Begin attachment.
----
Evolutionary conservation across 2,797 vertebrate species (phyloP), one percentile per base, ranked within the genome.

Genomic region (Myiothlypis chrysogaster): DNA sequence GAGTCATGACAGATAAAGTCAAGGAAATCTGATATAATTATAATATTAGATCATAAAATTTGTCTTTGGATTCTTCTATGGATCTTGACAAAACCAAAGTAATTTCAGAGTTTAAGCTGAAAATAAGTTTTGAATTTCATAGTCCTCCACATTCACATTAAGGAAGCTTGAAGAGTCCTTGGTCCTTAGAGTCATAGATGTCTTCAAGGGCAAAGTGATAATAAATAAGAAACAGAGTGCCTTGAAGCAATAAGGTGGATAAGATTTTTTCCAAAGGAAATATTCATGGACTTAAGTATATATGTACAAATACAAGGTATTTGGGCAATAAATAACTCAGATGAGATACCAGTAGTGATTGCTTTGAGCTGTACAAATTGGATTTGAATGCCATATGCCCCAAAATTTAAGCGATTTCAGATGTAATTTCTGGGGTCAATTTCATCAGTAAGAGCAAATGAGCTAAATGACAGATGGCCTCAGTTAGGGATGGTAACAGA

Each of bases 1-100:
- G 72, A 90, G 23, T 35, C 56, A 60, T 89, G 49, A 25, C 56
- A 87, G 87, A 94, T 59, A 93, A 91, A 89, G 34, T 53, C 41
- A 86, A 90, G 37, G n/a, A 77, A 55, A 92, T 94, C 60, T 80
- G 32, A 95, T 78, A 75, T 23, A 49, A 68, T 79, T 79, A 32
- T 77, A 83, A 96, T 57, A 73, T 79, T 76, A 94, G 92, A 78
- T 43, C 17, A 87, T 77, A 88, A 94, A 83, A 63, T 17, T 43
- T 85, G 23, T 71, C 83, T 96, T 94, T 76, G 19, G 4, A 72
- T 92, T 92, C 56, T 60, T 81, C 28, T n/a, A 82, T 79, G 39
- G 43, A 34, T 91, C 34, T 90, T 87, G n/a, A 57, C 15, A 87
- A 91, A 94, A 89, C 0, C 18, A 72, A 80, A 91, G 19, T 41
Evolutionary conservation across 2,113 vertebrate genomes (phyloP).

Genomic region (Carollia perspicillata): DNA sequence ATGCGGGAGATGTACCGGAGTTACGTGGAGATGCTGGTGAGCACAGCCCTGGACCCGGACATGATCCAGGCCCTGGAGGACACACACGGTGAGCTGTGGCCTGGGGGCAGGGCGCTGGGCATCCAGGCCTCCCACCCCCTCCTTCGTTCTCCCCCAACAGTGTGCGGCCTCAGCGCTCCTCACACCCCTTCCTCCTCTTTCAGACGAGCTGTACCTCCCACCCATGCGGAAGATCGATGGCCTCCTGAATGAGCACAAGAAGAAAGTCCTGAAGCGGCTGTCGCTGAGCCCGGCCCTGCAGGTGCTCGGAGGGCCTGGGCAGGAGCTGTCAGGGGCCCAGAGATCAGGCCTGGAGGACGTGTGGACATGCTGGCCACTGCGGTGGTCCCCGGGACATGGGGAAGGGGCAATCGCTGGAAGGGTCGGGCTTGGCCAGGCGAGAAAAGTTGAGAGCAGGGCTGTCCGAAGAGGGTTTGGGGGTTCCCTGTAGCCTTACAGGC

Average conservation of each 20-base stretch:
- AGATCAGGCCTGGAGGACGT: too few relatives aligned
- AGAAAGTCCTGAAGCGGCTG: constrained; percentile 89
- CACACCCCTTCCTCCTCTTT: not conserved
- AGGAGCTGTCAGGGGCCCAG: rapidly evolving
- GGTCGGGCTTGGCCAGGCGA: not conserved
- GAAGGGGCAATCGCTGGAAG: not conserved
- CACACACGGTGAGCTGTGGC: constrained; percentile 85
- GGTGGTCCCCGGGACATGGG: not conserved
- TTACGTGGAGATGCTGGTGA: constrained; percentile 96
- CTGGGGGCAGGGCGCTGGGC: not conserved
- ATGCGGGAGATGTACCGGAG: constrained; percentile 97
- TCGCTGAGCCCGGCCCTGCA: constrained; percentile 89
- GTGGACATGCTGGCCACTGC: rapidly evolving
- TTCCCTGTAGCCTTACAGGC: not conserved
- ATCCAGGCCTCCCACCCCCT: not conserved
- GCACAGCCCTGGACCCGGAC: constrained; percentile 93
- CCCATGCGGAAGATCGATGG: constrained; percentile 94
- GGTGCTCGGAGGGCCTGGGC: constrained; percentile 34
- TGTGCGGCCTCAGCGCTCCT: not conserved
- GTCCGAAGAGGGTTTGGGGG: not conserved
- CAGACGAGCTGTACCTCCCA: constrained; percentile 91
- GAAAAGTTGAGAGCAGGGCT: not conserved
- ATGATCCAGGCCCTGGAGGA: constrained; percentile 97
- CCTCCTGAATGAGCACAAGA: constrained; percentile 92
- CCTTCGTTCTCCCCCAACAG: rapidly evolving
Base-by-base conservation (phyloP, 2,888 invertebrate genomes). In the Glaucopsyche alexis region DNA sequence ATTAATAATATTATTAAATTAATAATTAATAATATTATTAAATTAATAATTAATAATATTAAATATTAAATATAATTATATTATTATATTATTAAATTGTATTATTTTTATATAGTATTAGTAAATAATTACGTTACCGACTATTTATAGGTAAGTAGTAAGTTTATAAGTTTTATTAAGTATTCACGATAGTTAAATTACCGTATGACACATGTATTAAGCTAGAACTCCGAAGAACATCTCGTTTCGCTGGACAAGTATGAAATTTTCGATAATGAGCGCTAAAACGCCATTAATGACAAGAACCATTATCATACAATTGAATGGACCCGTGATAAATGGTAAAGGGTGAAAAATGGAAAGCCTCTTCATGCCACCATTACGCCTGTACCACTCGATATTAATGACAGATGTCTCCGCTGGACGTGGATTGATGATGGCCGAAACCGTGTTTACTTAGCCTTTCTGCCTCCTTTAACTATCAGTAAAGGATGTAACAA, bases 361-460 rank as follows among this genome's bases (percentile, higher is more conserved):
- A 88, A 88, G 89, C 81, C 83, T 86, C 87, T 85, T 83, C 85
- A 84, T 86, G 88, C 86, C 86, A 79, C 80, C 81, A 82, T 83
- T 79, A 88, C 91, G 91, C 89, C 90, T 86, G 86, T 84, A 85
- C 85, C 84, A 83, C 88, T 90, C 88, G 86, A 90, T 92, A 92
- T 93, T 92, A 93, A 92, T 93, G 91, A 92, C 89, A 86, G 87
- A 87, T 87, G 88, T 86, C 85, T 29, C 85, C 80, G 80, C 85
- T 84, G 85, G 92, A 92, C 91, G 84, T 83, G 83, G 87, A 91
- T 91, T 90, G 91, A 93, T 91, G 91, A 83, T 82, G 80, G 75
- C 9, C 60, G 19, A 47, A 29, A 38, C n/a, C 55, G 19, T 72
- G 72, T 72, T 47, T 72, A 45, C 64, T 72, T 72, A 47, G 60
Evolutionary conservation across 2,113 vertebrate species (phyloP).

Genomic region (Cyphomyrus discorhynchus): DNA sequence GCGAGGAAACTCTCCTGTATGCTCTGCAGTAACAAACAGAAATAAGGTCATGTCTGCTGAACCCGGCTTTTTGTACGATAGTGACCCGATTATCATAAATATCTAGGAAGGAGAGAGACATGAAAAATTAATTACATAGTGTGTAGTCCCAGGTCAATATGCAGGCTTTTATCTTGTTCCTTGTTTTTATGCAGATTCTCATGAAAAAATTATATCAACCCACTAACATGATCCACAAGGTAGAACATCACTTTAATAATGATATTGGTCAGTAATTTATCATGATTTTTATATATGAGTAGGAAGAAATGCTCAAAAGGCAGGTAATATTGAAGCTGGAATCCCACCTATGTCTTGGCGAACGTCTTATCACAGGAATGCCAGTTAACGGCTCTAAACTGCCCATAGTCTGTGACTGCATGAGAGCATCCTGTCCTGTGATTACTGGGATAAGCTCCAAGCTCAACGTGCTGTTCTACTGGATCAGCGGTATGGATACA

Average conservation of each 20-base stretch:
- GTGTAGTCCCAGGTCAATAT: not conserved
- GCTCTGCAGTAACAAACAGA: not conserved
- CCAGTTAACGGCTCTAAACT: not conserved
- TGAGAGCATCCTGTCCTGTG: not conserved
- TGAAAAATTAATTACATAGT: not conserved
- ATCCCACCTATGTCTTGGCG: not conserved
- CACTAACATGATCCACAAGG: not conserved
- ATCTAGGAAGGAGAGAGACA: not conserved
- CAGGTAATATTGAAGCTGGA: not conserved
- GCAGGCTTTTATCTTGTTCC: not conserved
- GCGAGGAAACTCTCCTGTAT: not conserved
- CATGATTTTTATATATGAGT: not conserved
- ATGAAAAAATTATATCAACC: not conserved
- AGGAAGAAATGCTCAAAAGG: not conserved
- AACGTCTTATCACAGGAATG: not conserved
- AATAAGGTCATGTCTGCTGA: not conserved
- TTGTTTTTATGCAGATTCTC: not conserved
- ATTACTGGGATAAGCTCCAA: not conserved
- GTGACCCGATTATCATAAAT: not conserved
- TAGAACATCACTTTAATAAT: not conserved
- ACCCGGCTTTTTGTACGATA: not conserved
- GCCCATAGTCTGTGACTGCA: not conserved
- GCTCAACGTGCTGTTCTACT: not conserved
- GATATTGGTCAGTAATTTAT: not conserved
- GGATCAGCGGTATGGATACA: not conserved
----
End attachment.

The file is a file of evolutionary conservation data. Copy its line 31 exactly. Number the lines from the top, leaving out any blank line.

- ATCCAGGCCTCCCACCCCCT: not conserved